Chelsea studied for one semester at Czech Technical University in Prague, Czech Republic, and traveled to Bangladesh, Ecuador, and the Dominican Republic to work on water-related research efforts during her undergraduate career. During these trips, Chelsea worked with locals to assess water sanitation issues, water quality improvements, resource allocation, and community engagement. These short-term interactions inspired Chelsea to take a summer internship at the International Water Management Institute in Addis Ababa, Ethiopia after completing her first year at Virginia Tech. This culmination of water ideas and projects have influenced Chelsea’s decision to pursue a career in academics with a strong emphasis on global water relations.
When not focused on schoolwork, Chelsea is involved with the Graduate Student Assembly as this year’s Director of Programs. Chelsea’s role involves planning social and academic events for graduate students, as well as providing research and travel funding to fellow VT graduate students. Outside of Virginia Tech, Chelsea is the Co-founder of the Blacksburg Beer Enthusiasts and actively promotes interest and involvement from women in the heavily male dominated world of craft beer.
Emily Garner is a Ph.D. student in the department of Civil and Environmental Engineering with an emphasis on Environmental and Water Resources Engineering. She earned a bachelor’s degree in Civil Engineering from West Virginia University. Emily is passionate about studying microbiological aspects of water, particularly as they relate to public health. For her graduate work, Emily is studying the presence of emerging microbial contaminants in recycled water systems. Specifically, she is investigating the presence of opportunistic pathogens, such as Legionella and Naegleria fowleri (commonly known as the “brain eating amoeba”), and antibiotic resistant bacteria in recycled water systems and seeking to identify approaches to prevent growth of these organisms during pipeline transport from the treatment plant to consumers.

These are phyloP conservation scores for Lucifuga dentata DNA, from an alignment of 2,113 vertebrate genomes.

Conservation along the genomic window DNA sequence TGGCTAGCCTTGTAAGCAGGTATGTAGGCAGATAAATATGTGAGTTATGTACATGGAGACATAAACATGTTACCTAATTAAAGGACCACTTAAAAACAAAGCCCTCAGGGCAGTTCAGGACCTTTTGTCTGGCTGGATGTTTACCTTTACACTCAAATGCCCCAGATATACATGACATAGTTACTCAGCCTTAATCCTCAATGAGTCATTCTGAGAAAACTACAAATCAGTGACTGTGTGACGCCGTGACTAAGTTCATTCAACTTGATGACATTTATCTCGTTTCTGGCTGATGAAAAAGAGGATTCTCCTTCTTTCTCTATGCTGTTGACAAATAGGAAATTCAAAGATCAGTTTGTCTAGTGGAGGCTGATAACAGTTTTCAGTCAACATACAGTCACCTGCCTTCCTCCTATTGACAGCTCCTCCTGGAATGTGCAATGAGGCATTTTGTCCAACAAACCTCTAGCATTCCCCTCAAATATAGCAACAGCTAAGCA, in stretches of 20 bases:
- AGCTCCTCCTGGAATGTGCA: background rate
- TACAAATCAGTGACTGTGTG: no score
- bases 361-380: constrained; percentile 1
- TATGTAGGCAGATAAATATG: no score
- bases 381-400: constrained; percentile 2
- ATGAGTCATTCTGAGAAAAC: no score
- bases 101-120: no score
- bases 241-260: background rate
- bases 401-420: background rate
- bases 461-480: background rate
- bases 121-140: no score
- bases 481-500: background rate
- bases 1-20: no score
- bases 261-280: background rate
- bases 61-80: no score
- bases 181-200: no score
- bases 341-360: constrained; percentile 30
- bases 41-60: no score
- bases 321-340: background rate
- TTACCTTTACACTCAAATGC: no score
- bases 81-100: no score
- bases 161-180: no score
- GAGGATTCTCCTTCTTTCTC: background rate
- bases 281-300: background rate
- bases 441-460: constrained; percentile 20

Emily is a member of the Water INTERface Interdisciplinary Graduate Education Program (IGEP) at Virginia Tech. The program provides opportunities for education in developing skills for effective collaboration across disciplines and research opportunities which foster interdisciplinary projects at the nexus of water quality and public health. Emily has also completed the Preparing the Future Professoriate Certificate at Virginia Tech and hopes to pursue a faculty position after graduation where she can apply the pedagogical philosophies and techniques learned to better engage her future students in their education. In her free time, Emily enjoys hiking, gardening, and playing board games.